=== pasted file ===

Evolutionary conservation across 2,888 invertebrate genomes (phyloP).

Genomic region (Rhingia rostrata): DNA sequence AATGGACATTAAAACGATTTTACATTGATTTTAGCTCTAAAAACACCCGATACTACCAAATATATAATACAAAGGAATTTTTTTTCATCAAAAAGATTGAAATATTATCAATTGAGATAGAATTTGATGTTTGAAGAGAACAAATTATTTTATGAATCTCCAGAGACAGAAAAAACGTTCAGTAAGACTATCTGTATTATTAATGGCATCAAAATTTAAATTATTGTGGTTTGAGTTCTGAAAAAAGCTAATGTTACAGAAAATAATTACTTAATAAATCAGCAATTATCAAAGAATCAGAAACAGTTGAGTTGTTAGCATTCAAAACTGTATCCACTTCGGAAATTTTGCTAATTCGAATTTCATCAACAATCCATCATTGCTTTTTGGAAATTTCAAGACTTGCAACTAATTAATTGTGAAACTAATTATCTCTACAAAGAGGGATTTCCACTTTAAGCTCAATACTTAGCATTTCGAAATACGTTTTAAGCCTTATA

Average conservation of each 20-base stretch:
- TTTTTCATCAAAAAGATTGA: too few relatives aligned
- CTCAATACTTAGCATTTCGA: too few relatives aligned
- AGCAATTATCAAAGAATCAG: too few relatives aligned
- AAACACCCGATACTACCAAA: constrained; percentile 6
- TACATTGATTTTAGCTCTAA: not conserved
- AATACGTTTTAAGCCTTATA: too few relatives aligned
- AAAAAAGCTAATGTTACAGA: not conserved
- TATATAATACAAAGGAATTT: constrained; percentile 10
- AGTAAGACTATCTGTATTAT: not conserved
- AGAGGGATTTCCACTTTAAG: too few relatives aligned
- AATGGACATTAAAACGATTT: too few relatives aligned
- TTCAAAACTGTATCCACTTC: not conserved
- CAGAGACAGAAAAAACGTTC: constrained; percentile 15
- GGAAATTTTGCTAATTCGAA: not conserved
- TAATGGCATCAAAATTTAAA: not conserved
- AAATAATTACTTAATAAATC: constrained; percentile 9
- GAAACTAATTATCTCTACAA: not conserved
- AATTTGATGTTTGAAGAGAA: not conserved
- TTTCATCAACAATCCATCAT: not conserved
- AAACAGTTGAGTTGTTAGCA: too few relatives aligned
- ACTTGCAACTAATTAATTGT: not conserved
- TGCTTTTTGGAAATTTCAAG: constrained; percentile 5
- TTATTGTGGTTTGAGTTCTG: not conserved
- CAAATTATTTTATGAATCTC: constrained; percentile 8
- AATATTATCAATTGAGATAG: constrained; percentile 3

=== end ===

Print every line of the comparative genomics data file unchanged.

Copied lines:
Evolutionary conservation across 2,888 invertebrate genomes (phyloP).

Genomic region (Rhingia rostrata): DNA sequence AATGGACATTAAAACGATTTTACATTGATTTTAGCTCTAAAAACACCCGATACTACCAAATATATAATACAAAGGAATTTTTTTTCATCAAAAAGATTGAAATATTATCAATTGAGATAGAATTTGATGTTTGAAGAGAACAAATTATTTTATGAATCTCCAGAGACAGAAAAAACGTTCAGTAAGACTATCTGTATTATTAATGGCATCAAAATTTAAATTATTGTGGTTTGAGTTCTGAAAAAAGCTAATGTTACAGAAAATAATTACTTAATAAATCAGCAATTATCAAAGAATCAGAAACAGTTGAGTTGTTAGCATTCAAAACTGTATCCACTTCGGAAATTTTGCTAATTCGAATTTCATCAACAATCCATCATTGCTTTTTGGAAATTTCAAGACTTGCAACTAATTAATTGTGAAACTAATTATCTCTACAAAGAGGGATTTCCACTTTAAGCTCAATACTTAGCATTTCGAAATACGTTTTAAGCCTTATA

Average conservation of each 20-base stretch:
- TTTTTCATCAAAAAGATTGA: too few relatives aligned
- CTCAATACTTAGCATTTCGA: too few relatives aligned
- AGCAATTATCAAAGAATCAG: too few relatives aligned
- AAACACCCGATACTACCAAA: constrained; percentile 6
- TACATTGATTTTAGCTCTAA: not conserved
- AATACGTTTTAAGCCTTATA: too few relatives aligned
- AAAAAAGCTAATGTTACAGA: not conserved
- TATATAATACAAAGGAATTT: constrained; percentile 10
- AGTAAGACTATCTGTATTAT: not conserved
- AGAGGGATTTCCACTTTAAG: too few relatives aligned
- AATGGACATTAAAACGATTT: too few relatives aligned
- TTCAAAACTGTATCCACTTC: not conserved
- CAGAGACAGAAAAAACGTTC: constrained; percentile 15
- GGAAATTTTGCTAATTCGAA: not conserved
- TAATGGCATCAAAATTTAAA: not conserved
- AAATAATTACTTAATAAATC: constrained; percentile 9
- GAAACTAATTATCTCTACAA: not conserved
- AATTTGATGTTTGAAGAGAA: not conserved
- TTTCATCAACAATCCATCAT: not conserved
- AAACAGTTGAGTTGTTAGCA: too few relatives aligned
- ACTTGCAACTAATTAATTGT: not conserved
- TGCTTTTTGGAAATTTCAAG: constrained; percentile 5
- TTATTGTGGTTTGAGTTCTG: not conserved
- CAAATTATTTTATGAATCTC: constrained; percentile 8
- AATATTATCAATTGAGATAG: constrained; percentile 3